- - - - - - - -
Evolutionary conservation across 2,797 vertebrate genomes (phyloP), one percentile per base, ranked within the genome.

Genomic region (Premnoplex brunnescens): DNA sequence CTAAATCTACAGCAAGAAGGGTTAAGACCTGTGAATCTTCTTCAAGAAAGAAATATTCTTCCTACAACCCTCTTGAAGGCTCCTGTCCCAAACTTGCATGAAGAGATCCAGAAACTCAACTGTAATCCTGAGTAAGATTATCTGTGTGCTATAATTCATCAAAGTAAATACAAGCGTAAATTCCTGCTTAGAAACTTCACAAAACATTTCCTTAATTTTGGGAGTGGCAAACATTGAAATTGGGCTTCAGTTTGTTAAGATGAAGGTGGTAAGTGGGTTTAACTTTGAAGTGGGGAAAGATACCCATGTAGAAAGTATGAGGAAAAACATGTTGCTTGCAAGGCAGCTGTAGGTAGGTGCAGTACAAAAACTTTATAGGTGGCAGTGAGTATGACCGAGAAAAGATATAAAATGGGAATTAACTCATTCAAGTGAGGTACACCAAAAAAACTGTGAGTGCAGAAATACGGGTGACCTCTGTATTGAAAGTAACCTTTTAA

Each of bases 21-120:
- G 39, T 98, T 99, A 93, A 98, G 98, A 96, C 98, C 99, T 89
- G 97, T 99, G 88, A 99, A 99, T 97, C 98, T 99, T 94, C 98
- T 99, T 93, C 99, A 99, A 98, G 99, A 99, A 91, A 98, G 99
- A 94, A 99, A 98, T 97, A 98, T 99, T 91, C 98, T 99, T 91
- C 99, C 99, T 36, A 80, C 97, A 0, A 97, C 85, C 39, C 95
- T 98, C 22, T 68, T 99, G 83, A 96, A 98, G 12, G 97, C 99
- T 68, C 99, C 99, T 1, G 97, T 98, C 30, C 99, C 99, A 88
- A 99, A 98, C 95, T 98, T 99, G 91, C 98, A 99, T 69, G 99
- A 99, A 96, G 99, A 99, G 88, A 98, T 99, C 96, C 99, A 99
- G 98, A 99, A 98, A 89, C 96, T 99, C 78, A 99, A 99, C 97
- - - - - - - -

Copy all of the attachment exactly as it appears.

Evolutionary conservation across 2,797 vertebrate genomes (phyloP), one percentile per base, ranked within the genome.

Genomic region (Premnoplex brunnescens): DNA sequence CTAAATCTACAGCAAGAAGGGTTAAGACCTGTGAATCTTCTTCAAGAAAGAAATATTCTTCCTACAACCCTCTTGAAGGCTCCTGTCCCAAACTTGCATGAAGAGATCCAGAAACTCAACTGTAATCCTGAGTAAGATTATCTGTGTGCTATAATTCATCAAAGTAAATACAAGCGTAAATTCCTGCTTAGAAACTTCACAAAACATTTCCTTAATTTTGGGAGTGGCAAACATTGAAATTGGGCTTCAGTTTGTTAAGATGAAGGTGGTAAGTGGGTTTAACTTTGAAGTGGGGAAAGATACCCATGTAGAAAGTATGAGGAAAAACATGTTGCTTGCAAGGCAGCTGTAGGTAGGTGCAGTACAAAAACTTTATAGGTGGCAGTGAGTATGACCGAGAAAAGATATAAAATGGGAATTAACTCATTCAAGTGAGGTACACCAAAAAAACTGTGAGTGCAGAAATACGGGTGACCTCTGTATTGAAAGTAACCTTTTAA

Each of bases 21-120:
- G 39, T 98, T 99, A 93, A 98, G 98, A 96, C 98, C 99, T 89
- G 97, T 99, G 88, A 99, A 99, T 97, C 98, T 99, T 94, C 98
- T 99, T 93, C 99, A 99, A 98, G 99, A 99, A 91, A 98, G 99
- A 94, A 99, A 98, T 97, A 98, T 99, T 91, C 98, T 99, T 91
- C 99, C 99, T 36, A 80, C 97, A 0, A 97, C 85, C 39, C 95
- T 98, C 22, T 68, T 99, G 83, A 96, A 98, G 12, G 97, C 99
- T 68, C 99, C 99, T 1, G 97, T 98, C 30, C 99, C 99, A 88
- A 99, A 98, C 95, T 98, T 99, G 91, C 98, A 99, T 69, G 99
- A 99, A 96, G 99, A 99, G 88, A 98, T 99, C 96, C 99, A 99
- G 98, A 99, A 98, A 89, C 96, T 99, C 78, A 99, A 99, C 97